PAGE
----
Annapolis lobbyist Bruce C. Bereano is appealing a federal judge's decision to uphold his 1994 fraud convictions, according to court records.
Bereano will be taking his case — based on an argument from the 2010 U.S. Supreme Court's decision in an appeal of the case against former Enron president Jeffrey Skilling — to the 4th Circuit Court of Appeals, his attorneys wrote in a court filing Thursday.
A federal jury convicted Bereano on eight counts, though one was later dismissed, of mail fraud that stemmed from the funneling of illegal campaign contributions to Maryland politicians. He encouraged employees of his law firm to make contributions to politicians, reimbursing them for the donations with law firm checks, according to a court document last week.
The reimbursements were then "pro-rated among Bereano's clients' bills under the heading of 'legislative entertainment,'" according to U.S. District Judge William M. Nickerson's opinion Tuesday denying Bereano's petition to vacate the 1994 convictions. The firm's clients had never authorized such charges.
Bereano was sentenced to five months of incarceration and five months of home detention and stripped of his license to practice law.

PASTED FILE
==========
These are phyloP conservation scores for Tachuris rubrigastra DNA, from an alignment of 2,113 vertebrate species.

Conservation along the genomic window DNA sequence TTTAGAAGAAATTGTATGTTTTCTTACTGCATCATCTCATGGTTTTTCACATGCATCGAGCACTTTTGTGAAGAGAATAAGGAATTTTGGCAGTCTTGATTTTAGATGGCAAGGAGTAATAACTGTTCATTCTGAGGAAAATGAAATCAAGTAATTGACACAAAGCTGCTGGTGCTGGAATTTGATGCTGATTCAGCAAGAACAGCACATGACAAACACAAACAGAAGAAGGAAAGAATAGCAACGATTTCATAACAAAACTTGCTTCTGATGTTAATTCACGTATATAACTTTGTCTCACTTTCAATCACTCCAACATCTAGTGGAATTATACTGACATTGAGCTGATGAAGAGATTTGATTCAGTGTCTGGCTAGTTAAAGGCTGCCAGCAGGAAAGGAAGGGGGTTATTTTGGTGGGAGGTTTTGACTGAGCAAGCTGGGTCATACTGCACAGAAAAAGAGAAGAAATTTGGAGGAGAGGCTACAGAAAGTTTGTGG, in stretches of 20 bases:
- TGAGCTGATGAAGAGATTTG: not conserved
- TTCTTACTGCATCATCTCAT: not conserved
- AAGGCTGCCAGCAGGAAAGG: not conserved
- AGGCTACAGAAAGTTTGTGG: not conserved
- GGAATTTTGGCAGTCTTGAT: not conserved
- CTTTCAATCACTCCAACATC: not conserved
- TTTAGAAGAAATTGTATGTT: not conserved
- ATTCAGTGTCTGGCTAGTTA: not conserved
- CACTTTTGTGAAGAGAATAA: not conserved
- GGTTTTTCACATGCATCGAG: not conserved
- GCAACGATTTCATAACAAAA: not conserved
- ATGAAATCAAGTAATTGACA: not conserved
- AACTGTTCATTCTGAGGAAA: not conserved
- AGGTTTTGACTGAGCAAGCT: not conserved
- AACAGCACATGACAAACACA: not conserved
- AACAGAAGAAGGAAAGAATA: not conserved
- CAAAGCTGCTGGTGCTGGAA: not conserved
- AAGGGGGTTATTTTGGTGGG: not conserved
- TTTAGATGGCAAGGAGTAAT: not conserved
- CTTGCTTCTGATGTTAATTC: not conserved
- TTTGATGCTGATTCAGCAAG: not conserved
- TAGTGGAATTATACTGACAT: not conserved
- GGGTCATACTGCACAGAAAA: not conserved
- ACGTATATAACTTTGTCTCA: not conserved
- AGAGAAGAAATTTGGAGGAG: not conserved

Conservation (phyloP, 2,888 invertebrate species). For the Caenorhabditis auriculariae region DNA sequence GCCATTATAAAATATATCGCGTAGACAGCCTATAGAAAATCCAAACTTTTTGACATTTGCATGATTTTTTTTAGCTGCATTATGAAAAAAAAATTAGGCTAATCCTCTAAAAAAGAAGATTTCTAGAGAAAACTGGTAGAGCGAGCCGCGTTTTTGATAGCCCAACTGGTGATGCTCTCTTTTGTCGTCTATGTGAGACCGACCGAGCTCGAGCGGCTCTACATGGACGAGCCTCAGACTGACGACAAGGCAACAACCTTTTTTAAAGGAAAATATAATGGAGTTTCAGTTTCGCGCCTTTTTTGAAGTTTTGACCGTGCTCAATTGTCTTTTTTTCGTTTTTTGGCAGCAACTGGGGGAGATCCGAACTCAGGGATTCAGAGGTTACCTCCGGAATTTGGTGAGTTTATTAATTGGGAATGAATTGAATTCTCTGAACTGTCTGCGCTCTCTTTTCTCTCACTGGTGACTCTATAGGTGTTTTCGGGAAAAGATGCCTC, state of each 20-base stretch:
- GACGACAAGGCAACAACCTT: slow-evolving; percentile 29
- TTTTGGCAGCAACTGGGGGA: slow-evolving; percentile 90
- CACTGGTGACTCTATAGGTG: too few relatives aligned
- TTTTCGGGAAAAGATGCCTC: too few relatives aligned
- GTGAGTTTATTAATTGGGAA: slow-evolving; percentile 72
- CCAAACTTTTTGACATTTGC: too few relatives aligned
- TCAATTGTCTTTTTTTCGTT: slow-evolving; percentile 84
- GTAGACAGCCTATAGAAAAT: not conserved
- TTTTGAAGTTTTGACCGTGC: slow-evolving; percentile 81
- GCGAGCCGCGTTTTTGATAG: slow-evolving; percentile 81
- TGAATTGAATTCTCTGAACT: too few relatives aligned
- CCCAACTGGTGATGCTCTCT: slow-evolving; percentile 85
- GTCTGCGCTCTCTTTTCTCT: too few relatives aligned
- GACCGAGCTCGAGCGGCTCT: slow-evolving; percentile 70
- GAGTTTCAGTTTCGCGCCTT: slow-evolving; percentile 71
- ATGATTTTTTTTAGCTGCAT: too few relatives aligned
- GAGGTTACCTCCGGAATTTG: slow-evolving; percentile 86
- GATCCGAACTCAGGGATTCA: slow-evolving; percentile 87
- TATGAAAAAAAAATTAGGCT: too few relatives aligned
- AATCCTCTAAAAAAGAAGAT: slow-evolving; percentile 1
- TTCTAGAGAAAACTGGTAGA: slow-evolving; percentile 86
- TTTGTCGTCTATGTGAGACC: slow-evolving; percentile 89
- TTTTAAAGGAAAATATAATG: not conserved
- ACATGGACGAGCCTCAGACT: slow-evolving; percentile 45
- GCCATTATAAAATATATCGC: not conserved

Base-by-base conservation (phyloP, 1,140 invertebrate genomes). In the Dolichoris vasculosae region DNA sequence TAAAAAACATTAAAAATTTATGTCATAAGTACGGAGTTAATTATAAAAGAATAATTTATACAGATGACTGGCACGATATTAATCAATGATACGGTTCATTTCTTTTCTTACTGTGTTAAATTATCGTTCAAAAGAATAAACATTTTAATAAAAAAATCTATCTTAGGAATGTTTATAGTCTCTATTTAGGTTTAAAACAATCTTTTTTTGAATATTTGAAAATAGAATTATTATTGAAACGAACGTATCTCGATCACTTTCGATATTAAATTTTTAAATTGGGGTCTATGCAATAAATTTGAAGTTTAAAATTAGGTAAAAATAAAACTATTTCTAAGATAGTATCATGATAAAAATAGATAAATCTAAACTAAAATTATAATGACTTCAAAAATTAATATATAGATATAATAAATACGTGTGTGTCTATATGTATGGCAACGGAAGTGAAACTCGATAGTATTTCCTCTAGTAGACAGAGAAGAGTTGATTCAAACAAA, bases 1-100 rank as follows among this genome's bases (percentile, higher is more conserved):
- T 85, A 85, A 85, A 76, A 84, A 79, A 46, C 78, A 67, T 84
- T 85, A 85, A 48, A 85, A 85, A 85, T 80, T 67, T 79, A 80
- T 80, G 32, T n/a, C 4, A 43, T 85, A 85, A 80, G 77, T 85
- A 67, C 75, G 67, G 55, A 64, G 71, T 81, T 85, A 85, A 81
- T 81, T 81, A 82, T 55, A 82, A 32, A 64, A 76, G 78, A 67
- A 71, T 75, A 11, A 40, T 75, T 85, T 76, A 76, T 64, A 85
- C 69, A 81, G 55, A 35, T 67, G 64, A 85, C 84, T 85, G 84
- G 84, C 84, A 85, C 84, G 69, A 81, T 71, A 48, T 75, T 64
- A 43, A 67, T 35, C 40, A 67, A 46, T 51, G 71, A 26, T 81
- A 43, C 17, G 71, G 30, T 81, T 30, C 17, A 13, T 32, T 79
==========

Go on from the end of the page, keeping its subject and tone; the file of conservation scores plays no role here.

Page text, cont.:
In April 2011, Bereano asked that the court vacate his convictions.
The jury members in his case were told they "could find guilt based on the existence of a scheme to defraud the lobbying clients of money or property … or of a scheme to defraud them of the intangible right to honest services," according to Nickerson, though the jurors did not specify which of the two theories they were using to convict him.
In 2010, in Skilling's case, the U.S. high court said that "honest services" are "confined to only bribery and kickback schemes," neither of which were alleged against Bereano.
Bereano believes that because the U.S. attorney's office based its case, in part, on the "honest services" provision, the fraud convictions should be vacated. Nickerson did not agree.
"[T]he Court concludes that it is clear beyond a reasonable doubt that the jury would still have found Bereano guilty if the honest services [jury] instruction had not been given," Nickerson wrote.
In other words, the jury would have still found Bereano guilty of "a scheme to defraud the lobbying clients of money or property," according to the court.
In 2003, the State Ethics Commission imposed a $5,000 fine and 10-month lobbying suspension on Bereano for illegally entering into a contingency fee agreement with a client that was attempting to get a contract with the state for foster-care services.
Reached by phone Saturday evening, Bereano said he did not have a comment on the case.